Downing Park

Newburgh, Orange County, New York


Newburgh-Beacon Bridge west to exit 10; turn right onto Route 32 (South Robinson Avenue); drive 0.8 of a mile; the Park is on the left, at the southeast corner of the intersection of Route 32 (the park's western boundary) and South Street (the park's northern boundary).  DuBois Street is the eastern boundary and Third Street the southern boundary.  You can park along some of the side streets and walk into the park. 


1815 – Andrew Jackson Downing, the father of landscape gardening, born in Newburgh.

1852 – at the age of 37, Andrew Jackson Downing dies while trying to save the life of a fellow passenger in a steamboat tragedy.

late 1890s ? – Calvert Vaux and Frederick Law Olmsted, students of A. J. Downing, dedicate Downing Park in the memory of their mentor.

The Smith house gave a great view of the Hudson River and was also used as a tuberculosis sanitarium. The house was demolished and a Pergola put in its place to serve as a place for evening parties.

The pond at the southwest corner of the park was known as the "Polly." The pond could be easily seen from the WPA-built 1936 Shelter House (restored in 1997).

There was a bust of the Italian Dante Algheiri (that was later moved to the front of the Newburgh Free Library on Grand Street.)

There was also an observatory.

A lot of musical performances were held at the old bandstand.

1910 – the Fireman’s Monument was moved from Miller’s Marble Works to Downing Park facing Dubois Street.

1926 – Downing’s house demolished.

1992 – the Civil War Monument in Downing Park was replaced and the white alabaster stone cleaned.

1999 – the Greater Newburgh Symphony Orchestra performed the first orchestral music in some 30 years at Downing Park’s bandstand.

(Source:  Kevin Barrett. 2000. Images of America: Newburgh. Charleston, SC: Arcadia Press.)


5/02/2005.  Ceferino Santana, dog Sonar and I investigated the park.  No trails, per se, but there are lots of asphalt paths.  We parked along Third Street near the pond in the southwestern section of the park.  The Visitors Center is located by the pond.  Worked our way up to the northwestern section.  We then walked over to the north eastern section past the band stand.  Finally we investigated the south eastern section and then returned to the car. Dr. Patrick L. Cooney.

Dr. Patrick L. Cooney

* = blooming on date of field trip, 5/02/2005

Acer platanoides (Norway maple)
Acer platanoides var. (purplish Norway maple)
Acer rubrum (red maple)
Acer saccharum (sugar maple)
Acer pseudoplatanus (sycamore maple)
Aesculus hippocastanum (horse chestnut) *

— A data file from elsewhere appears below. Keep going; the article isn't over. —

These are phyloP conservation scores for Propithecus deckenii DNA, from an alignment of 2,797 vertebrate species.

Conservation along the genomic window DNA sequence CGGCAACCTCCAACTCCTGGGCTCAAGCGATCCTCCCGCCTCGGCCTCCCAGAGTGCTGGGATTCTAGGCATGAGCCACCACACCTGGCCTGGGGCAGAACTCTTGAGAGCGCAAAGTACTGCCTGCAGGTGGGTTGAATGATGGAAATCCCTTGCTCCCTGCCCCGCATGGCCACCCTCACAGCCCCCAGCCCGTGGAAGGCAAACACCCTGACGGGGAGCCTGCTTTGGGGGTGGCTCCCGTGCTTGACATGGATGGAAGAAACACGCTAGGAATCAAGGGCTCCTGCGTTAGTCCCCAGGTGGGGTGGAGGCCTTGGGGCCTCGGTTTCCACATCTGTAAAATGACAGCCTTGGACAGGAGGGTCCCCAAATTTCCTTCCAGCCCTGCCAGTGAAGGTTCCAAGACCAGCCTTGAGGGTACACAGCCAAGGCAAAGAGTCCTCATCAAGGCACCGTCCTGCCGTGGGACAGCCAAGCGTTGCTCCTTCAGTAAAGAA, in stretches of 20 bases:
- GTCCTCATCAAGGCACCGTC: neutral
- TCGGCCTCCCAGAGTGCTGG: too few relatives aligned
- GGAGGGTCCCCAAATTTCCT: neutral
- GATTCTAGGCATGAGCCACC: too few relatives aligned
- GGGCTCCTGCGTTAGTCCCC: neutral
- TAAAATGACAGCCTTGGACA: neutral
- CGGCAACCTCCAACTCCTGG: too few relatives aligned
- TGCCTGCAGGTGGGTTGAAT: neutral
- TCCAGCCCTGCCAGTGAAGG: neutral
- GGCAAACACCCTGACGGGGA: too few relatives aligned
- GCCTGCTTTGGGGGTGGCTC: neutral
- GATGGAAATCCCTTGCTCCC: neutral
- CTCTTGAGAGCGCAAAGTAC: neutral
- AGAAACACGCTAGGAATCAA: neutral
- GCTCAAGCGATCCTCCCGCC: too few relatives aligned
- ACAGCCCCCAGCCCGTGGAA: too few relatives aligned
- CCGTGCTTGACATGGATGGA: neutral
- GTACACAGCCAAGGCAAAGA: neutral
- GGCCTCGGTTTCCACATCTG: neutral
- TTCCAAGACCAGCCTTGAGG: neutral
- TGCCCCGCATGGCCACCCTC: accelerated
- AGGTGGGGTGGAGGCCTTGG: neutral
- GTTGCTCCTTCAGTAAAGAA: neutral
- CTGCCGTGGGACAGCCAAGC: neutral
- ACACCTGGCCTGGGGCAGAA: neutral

Ailanthus altissima (tree of heaven)
Betula lenta (black birch)
Carya sp. (hickory)
Cercis canadensis (redbud) *
Cornus florida (flowering dogwood)
Crataegus sp. (hawthorn)
Fagus grandifolia (American beech)
Fagus sylvatica (copper beech)
Gingko biloba (gingko) planted
Juniperus virginiana (red cedar)
Ilex opaca (American holly)
Liquidambar styraciflua (sweetgum)
Magnolia  x soulangiana (saucer magnolia) *
Picea abies (Norway spruce)
Picea pungens var. glauca  ?   (Colorado blue spruce)  ?
Pinus sp. (pine)
Pinus thunbergii ? (Japanese black pine) ?
Platanus occidentalis (American sycamore)
Prunus serotina (black cherry)
Prunus sp. (weeping cherry)  *
Pyrus sp. (crab apple) *
Quercus palustris (pin oak)
Quercus rubra (red oak)
Salix alba var. (weeping willow)
Taxus sp. (yew)
Thuja occidentalis (arbor-vitae)
Tilia sp. (basswood)
Tsuga canadensis (eastern hemlock)

Berberis thunbergii (Japanese barberry) *
Cornus mas ? (Cornelian cherry dogwood)
Euonymus alatus (winged euonymus)
Forsythia sp. (golden bells) *
Leucothoe sp. (leucothoe)
Ligustrum sp. (privet)
Lonicera morrowii (Morrow's honeysuckle)
Philadelphus sp. (mock orange)
Rosa multiflora (multiflora rose)
Staphylea trifolia (bladdernut)
Vinca minor (periwinkle) *

Convolvulus arvensis (field bindweed)
Lonicera japonica (Japanese honeysuckle)
Toxicodendron radicans (poison ivy)

Achillea millefolium (yarrow)
Alliaria petiolata (garlic mustard) *
Allium vineale (field garlic)
Antennaria sp. (pussy toes) *
Arctium sp. (burdock)
Barbarea vulgaris (common wintercress) *
Capsella burs-pastoris (shepherd's purse) *
Cirsium sp. (thistle)
Convallaria majalis (lily of the valley)
Galium sp. (bedstraw)
Geranium sp. (geranium)
Linaria vulgaris (butter-and-eggs)
Narcissus sp. (daffodil)  *
Plantago lanceolata (English plantain)
Potamogeton crispus (curly pondweed)
Potentilla canadensis (dwarf cinquefoil)
Potentilla recta (rough-fruited cinquefoil)
Rumex crispus (curled dock)
Rumex obtusifolius (broad dock)
Sedum sp. (sedum)
Stellaria media (common chickweed) *
Taraxacum officinale (common dandelion) *
Tulipa sylvestris (tulip) planted *
Trifolium pratense (red clover)
Verbascum thapsus (common mullein)
Veronica serpyllifolia (thyme-leaved speedwell)  *
Viola sororia (common blue violet) *

Dactylis glomerata (orchard grass)
Elytrigia repens (quack grass)
Poa annua (annual bluegrass)
ornamental grasses